Washing Feet (20-03-23)
Psalm of Praise: Psalms 117:1-2
Praise the Lord, all you nations;
extol him, all you peoples.
For great is his love toward us,
and the faithfulness of the Lord endures forever.
Praise the Lord.
Bible Reading: John 13:4-9
Jesus got up from the meal, took off his outer clothing,
and wrapped a towel around his waist.
After that, he poured water into a basin and began to wash his disciples' feet, drying them with the towel that was wrapped around him.
He came to Simon Peter, who said to him, "Lord, are you going to wash my feet?"
Jesus replied, "You do not realize now what I am doing, but later you will understand."
"No," said Peter, "you shall never wash my feet."
Jesus answered, "Unless I wash you, you have no part with me."
"Then, Lord," Simon Peter replied, "not just my feet but my hands and my head as well!"
Imagine the scene. You are one of Jesus’ disciples. You walk with him on the dusty road from Bethany to Jerusalem. You get to the room he has reserved for the Passover Meal and, part way through the meal, Jesus gets down from the table, takes off his outer garment, thus appearing as a servant, and then proceeds to wash your feet. A role reserved for the lowest of servants.
I wonder how you feel. What thoughts go through your head?
I imagine an awkward silence until Peter pipes up, challenging Jesus, clearly misunderstanding what he is doing.
The teachings of Jesus often challenge our preconceived ideas and the philosophies of the world around us. The last shall be first. The least is the greatest. Love your enemy. Turn the other cheek. Being counter-cultural is not easy, but Jesus is our role model.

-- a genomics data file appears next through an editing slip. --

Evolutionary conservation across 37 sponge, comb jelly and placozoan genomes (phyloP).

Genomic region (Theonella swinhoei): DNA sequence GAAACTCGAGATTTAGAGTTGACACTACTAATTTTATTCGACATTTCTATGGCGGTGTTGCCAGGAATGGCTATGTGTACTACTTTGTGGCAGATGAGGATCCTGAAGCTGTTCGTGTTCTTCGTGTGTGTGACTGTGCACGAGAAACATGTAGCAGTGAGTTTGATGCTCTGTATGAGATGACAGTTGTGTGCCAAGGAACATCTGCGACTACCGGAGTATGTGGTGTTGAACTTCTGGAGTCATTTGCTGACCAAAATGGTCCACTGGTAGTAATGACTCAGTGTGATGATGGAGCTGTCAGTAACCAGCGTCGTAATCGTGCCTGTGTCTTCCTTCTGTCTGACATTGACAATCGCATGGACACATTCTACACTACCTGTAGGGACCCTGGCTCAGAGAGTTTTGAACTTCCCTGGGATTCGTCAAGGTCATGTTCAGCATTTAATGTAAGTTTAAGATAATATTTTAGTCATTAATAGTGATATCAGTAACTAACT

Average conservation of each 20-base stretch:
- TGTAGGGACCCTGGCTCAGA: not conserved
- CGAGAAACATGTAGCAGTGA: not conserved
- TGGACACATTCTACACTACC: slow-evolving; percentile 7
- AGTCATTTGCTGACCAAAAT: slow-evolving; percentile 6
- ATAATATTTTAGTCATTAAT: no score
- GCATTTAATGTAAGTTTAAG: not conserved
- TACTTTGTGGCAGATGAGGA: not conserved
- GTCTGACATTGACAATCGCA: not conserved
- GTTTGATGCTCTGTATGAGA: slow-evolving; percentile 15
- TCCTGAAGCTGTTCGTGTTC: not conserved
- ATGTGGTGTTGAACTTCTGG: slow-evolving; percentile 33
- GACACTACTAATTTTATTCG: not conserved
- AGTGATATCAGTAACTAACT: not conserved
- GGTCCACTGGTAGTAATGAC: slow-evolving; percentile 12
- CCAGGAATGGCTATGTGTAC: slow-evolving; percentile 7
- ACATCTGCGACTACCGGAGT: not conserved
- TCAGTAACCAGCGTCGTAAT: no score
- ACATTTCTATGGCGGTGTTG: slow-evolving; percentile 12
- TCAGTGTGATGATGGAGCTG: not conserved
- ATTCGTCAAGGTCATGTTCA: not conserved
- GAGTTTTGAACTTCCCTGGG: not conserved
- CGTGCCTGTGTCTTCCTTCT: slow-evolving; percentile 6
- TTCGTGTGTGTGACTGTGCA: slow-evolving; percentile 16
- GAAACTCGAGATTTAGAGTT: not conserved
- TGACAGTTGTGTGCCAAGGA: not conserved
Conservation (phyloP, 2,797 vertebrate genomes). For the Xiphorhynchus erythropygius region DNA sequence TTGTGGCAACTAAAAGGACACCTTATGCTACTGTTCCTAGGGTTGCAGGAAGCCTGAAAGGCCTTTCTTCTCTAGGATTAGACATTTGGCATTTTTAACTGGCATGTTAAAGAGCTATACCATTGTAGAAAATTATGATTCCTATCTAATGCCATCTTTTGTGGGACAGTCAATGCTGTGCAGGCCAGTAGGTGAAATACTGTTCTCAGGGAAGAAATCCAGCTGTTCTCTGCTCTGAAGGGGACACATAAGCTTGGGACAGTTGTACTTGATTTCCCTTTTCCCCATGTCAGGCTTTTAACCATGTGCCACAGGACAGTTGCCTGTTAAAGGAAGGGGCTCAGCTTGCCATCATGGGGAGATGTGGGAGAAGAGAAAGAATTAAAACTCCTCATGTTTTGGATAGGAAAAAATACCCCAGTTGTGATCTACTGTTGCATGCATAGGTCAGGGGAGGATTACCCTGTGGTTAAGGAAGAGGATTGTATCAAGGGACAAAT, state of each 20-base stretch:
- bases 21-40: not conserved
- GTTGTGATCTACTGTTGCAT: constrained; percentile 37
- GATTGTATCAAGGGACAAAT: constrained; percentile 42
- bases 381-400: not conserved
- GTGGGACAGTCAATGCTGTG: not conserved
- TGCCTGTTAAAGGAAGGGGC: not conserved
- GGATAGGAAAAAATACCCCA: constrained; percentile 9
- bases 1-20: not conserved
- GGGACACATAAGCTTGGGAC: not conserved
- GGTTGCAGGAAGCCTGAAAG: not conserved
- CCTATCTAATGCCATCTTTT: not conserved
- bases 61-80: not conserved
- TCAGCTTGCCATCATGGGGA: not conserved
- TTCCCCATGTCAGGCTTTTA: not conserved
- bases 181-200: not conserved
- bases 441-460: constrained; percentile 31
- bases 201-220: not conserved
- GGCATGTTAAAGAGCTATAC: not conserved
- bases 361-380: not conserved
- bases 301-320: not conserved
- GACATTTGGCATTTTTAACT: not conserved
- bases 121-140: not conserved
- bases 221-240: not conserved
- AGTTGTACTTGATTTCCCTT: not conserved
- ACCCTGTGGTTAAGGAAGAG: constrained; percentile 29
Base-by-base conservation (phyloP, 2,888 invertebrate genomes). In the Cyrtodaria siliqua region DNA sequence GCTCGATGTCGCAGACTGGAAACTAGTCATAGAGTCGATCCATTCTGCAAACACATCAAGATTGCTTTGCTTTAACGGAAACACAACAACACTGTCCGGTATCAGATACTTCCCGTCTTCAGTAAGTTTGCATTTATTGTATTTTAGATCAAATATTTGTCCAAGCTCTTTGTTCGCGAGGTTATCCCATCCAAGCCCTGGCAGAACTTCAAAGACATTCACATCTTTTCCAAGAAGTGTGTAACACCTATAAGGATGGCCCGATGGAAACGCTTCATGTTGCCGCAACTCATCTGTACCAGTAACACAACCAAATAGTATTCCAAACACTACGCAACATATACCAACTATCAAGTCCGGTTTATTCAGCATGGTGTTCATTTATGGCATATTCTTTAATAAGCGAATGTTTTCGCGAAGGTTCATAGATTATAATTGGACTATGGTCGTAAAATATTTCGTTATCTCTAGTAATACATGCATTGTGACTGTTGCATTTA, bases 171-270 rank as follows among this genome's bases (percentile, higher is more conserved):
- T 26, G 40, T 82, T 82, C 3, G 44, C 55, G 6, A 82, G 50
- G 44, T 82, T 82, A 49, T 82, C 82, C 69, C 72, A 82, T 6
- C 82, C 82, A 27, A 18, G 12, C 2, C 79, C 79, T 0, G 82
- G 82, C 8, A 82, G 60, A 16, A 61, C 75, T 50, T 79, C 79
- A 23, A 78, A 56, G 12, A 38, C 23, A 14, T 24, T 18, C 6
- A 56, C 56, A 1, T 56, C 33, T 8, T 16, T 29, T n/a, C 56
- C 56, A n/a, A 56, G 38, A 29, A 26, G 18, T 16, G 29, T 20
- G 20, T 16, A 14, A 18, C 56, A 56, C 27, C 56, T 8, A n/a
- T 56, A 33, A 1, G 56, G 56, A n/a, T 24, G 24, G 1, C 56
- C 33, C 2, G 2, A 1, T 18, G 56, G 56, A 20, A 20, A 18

Washing someone’s feet was a menial task and doesn’t have an obvious cultural parallel today. I wonder what tasks you can think of that might equate, tasks that we might normally get someone to do for us but that we could offer to do for someone else as an act of service.
Foot washing was also a very intimate act, challenging the dignity of both the giver and the receiver. Whilst many avoid overt expressions of intimacy today, those who need personal care; the elderly, the disabled and the sick, and those who give such care, have no choice.
Giving and receiving acts of kindness can be awkward for the receiver as well as for the giver and some people find it difficult to accept help. And yet Jesus’ example to us to serve one another will only work if we all learn to give and to receive, to serve and to be served, to help and to be helped. Which all sounds a bit like Jesus words, ‘Love one another’.
Lord Jesus, teach me to serve as you served and, when others offer to serve me, give me the grace to receive.
Bother, sister, let me serve you.